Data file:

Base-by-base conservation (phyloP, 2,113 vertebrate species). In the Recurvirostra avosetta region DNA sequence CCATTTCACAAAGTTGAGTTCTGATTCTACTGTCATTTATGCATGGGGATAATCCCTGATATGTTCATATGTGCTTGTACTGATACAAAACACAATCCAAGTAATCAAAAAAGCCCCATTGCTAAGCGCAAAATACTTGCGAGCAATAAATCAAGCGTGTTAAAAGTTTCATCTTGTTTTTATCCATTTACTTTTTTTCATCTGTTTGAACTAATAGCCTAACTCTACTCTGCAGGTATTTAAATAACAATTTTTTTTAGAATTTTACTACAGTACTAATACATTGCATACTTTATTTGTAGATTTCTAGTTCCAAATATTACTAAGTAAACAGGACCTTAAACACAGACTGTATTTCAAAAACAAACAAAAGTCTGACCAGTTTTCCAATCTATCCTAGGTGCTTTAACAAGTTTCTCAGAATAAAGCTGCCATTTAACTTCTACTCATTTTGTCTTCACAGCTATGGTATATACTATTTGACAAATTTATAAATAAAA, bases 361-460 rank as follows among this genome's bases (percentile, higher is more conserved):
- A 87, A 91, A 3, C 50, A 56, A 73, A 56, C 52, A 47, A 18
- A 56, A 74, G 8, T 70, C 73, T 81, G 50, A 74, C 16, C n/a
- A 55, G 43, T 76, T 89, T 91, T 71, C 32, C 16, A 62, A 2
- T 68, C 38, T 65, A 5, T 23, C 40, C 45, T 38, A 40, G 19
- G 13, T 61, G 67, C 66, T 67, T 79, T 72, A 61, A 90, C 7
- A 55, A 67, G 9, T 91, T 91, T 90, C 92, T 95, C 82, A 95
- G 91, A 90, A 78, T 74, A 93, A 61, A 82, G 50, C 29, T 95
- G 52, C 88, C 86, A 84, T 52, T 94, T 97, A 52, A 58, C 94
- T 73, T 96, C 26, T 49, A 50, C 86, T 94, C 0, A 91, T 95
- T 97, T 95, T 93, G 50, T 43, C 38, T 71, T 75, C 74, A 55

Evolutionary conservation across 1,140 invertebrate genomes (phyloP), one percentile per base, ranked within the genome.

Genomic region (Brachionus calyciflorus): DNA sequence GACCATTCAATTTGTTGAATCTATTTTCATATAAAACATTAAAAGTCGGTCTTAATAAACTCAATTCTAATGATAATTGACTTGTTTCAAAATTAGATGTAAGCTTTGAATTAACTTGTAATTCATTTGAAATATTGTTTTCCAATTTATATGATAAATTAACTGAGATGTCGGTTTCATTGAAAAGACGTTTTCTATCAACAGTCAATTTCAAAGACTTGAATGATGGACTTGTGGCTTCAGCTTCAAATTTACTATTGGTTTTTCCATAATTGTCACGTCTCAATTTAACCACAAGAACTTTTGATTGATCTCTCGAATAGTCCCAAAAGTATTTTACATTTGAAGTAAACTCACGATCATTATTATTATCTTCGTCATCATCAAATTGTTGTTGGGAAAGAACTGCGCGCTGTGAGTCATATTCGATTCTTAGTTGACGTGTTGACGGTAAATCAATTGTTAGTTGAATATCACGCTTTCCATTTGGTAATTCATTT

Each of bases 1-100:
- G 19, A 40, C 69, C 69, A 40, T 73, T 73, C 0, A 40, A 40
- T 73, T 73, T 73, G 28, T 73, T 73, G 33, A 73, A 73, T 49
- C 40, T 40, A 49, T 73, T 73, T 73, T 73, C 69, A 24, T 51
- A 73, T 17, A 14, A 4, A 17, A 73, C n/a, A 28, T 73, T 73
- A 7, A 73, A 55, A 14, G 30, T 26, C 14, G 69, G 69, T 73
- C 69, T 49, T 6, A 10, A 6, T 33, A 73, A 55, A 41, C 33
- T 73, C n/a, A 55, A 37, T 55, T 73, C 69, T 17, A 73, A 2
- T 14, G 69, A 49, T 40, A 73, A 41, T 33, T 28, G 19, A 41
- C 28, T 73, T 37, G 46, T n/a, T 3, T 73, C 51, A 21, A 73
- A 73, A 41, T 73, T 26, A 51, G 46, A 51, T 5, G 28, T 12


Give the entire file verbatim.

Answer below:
Base-by-base conservation (phyloP, 2,113 vertebrate species). In the Recurvirostra avosetta region DNA sequence CCATTTCACAAAGTTGAGTTCTGATTCTACTGTCATTTATGCATGGGGATAATCCCTGATATGTTCATATGTGCTTGTACTGATACAAAACACAATCCAAGTAATCAAAAAAGCCCCATTGCTAAGCGCAAAATACTTGCGAGCAATAAATCAAGCGTGTTAAAAGTTTCATCTTGTTTTTATCCATTTACTTTTTTTCATCTGTTTGAACTAATAGCCTAACTCTACTCTGCAGGTATTTAAATAACAATTTTTTTTAGAATTTTACTACAGTACTAATACATTGCATACTTTATTTGTAGATTTCTAGTTCCAAATATTACTAAGTAAACAGGACCTTAAACACAGACTGTATTTCAAAAACAAACAAAAGTCTGACCAGTTTTCCAATCTATCCTAGGTGCTTTAACAAGTTTCTCAGAATAAAGCTGCCATTTAACTTCTACTCATTTTGTCTTCACAGCTATGGTATATACTATTTGACAAATTTATAAATAAAA, bases 361-460 rank as follows among this genome's bases (percentile, higher is more conserved):
- A 87, A 91, A 3, C 50, A 56, A 73, A 56, C 52, A 47, A 18
- A 56, A 74, G 8, T 70, C 73, T 81, G 50, A 74, C 16, C n/a
- A 55, G 43, T 76, T 89, T 91, T 71, C 32, C 16, A 62, A 2
- T 68, C 38, T 65, A 5, T 23, C 40, C 45, T 38, A 40, G 19
- G 13, T 61, G 67, C 66, T 67, T 79, T 72, A 61, A 90, C 7
- A 55, A 67, G 9, T 91, T 91, T 90, C 92, T 95, C 82, A 95
- G 91, A 90, A 78, T 74, A 93, A 61, A 82, G 50, C 29, T 95
- G 52, C 88, C 86, A 84, T 52, T 94, T 97, A 52, A 58, C 94
- T 73, T 96, C 26, T 49, A 50, C 86, T 94, C 0, A 91, T 95
- T 97, T 95, T 93, G 50, T 43, C 38, T 71, T 75, C 74, A 55

Evolutionary conservation across 1,140 invertebrate genomes (phyloP), one percentile per base, ranked within the genome.

Genomic region (Brachionus calyciflorus): DNA sequence GACCATTCAATTTGTTGAATCTATTTTCATATAAAACATTAAAAGTCGGTCTTAATAAACTCAATTCTAATGATAATTGACTTGTTTCAAAATTAGATGTAAGCTTTGAATTAACTTGTAATTCATTTGAAATATTGTTTTCCAATTTATATGATAAATTAACTGAGATGTCGGTTTCATTGAAAAGACGTTTTCTATCAACAGTCAATTTCAAAGACTTGAATGATGGACTTGTGGCTTCAGCTTCAAATTTACTATTGGTTTTTCCATAATTGTCACGTCTCAATTTAACCACAAGAACTTTTGATTGATCTCTCGAATAGTCCCAAAAGTATTTTACATTTGAAGTAAACTCACGATCATTATTATTATCTTCGTCATCATCAAATTGTTGTTGGGAAAGAACTGCGCGCTGTGAGTCATATTCGATTCTTAGTTGACGTGTTGACGGTAAATCAATTGTTAGTTGAATATCACGCTTTCCATTTGGTAATTCATTT

Each of bases 1-100:
- G 19, A 40, C 69, C 69, A 40, T 73, T 73, C 0, A 40, A 40
- T 73, T 73, T 73, G 28, T 73, T 73, G 33, A 73, A 73, T 49
- C 40, T 40, A 49, T 73, T 73, T 73, T 73, C 69, A 24, T 51
- A 73, T 17, A 14, A 4, A 17, A 73, C n/a, A 28, T 73, T 73
- A 7, A 73, A 55, A 14, G 30, T 26, C 14, G 69, G 69, T 73
- C 69, T 49, T 6, A 10, A 6, T 33, A 73, A 55, A 41, C 33
- T 73, C n/a, A 55, A 37, T 55, T 73, C 69, T 17, A 73, A 2
- T 14, G 69, A 49, T 40, A 73, A 41, T 33, T 28, G 19, A 41
- C 28, T 73, T 37, G 46, T n/a, T 3, T 73, C 51, A 21, A 73
- A 73, A 41, T 73, T 26, A 51, G 46, A 51, T 5, G 28, T 12